There appears to be a demand for what the MVNOs are dishing up. In a recent survey by wireless research firm In-Stat, 80 percent of U.S. cellphone subscribers said MVNO-style targeted services sound appealing.

Answering the call are startup companies like Amp’d Mobile and Helio, along with established players like ESPN. All are targeting the tech-savvy, 18-34 demographic with a subscription-based business model offering music and videos.

Amp’d charges $30 to $200 per month, along with a one-time payment of $99 for its own branded phone. Helio is expected to have similar charges, while ESPN charges $35 to $225 per month for its services, as well as $200 for a branded phone.

Content trends

As it stands, many carriers now have fat pipes in search of content. Amp’d has partnered with Verizon, while both ESPN and Helio are running on Sprint’s high-speed network. The partnerships enable carriers to maintain their conservative image while reaching an edgier demographic. Amp’d Mobile’s pre-launch slogan, for example, was “Try not to die, Amp’d Mobile is coming” while Boost Mobile’s tagline is “Where you at.”

Other MVNOs are targeting global markets. Virgin Mobile is aiming for growth markets like China, India and South Africa. Many carriers in Europe and Asia have bypassed MVNOs and developed their own multimedia content, although many of the European operations run on slower connections.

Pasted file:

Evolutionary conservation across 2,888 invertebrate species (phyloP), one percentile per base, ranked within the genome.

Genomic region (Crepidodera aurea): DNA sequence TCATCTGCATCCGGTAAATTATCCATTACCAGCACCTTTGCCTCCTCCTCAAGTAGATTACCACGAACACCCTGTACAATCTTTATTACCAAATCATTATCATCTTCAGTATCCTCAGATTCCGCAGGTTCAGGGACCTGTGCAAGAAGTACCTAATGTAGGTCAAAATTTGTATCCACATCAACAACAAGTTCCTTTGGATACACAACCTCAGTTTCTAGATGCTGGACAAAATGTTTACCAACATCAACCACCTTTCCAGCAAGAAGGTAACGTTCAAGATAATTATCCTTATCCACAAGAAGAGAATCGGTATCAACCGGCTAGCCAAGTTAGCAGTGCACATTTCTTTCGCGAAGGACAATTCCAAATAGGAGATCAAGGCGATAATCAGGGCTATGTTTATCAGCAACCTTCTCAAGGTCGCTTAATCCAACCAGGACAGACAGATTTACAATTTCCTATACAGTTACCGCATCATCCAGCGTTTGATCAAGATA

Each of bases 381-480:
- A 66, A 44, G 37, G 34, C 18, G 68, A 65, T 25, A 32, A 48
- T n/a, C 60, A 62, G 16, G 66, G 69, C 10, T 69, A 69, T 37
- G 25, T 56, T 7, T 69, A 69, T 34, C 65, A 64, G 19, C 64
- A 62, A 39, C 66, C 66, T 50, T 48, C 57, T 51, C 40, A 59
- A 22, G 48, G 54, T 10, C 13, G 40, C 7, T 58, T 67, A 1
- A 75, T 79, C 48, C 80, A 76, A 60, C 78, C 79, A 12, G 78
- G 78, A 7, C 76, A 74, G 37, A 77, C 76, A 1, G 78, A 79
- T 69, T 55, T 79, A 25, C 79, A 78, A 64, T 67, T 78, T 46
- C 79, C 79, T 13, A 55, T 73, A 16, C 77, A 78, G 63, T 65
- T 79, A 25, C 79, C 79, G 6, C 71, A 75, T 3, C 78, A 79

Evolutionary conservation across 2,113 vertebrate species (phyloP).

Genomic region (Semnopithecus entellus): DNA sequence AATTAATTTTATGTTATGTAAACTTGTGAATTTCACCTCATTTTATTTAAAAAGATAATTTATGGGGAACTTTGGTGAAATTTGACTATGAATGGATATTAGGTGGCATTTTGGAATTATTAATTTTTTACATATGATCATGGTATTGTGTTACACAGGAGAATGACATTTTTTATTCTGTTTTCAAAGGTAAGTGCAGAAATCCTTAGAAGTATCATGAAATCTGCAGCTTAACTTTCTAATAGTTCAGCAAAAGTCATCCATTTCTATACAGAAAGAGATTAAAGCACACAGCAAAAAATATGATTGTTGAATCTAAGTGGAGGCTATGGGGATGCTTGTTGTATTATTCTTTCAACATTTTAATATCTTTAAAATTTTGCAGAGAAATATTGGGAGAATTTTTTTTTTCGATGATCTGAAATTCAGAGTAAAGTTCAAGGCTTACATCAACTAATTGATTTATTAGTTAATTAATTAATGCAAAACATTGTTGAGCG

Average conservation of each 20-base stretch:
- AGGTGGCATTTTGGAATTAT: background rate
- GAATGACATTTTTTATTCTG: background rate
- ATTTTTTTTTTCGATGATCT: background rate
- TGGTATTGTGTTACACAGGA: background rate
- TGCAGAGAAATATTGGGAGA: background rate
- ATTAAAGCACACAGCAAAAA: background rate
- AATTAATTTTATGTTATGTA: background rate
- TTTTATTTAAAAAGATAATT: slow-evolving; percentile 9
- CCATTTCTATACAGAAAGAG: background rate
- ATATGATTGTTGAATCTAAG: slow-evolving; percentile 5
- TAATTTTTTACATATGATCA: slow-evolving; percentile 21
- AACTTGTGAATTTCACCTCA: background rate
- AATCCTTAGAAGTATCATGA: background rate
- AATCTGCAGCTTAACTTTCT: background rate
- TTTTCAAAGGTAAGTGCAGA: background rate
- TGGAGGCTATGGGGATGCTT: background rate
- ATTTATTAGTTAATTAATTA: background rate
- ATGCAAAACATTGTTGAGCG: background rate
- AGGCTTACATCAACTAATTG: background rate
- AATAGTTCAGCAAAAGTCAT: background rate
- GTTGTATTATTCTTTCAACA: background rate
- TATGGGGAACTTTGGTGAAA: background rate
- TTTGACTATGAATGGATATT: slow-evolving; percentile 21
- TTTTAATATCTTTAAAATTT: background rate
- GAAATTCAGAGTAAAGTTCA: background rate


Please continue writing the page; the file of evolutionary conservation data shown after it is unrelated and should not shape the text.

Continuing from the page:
Analysts at the Yankee Group estimate that the global market for MVNOs will reach $10.7 billion by 2010. Currently there are about 100 MVNOs in Europe, and about 20 in the United States, although a shakeout of the weaker companies is expected.

Purdy said mobile will be a brave new world for programming.

“Even if issues of handset battery life can be solved to enable longer duration streams, there will probably be a trend away from 30 minute and 1-hour programs. Broadcasters will experiment with new types of content with shorter duration. Instead of sponsored programs, we may see content with product placement.”

All of this mobile activity is occurring at a time when terrestrial radio is struggling to counter the mass exodus of younger listeners to satellite radio, the Internet and MP3 downloads.

Clear Channel has responded by offering clips of programming over cell phones. In addition to portions of originally produced programs, local weather and traffic information will be available for download. There are no plans to offer wireless access to music. John Hogan, Clear Channel Radio’s CEO said, “We have to fulfill our listeners’ request for what they want, when they want it.”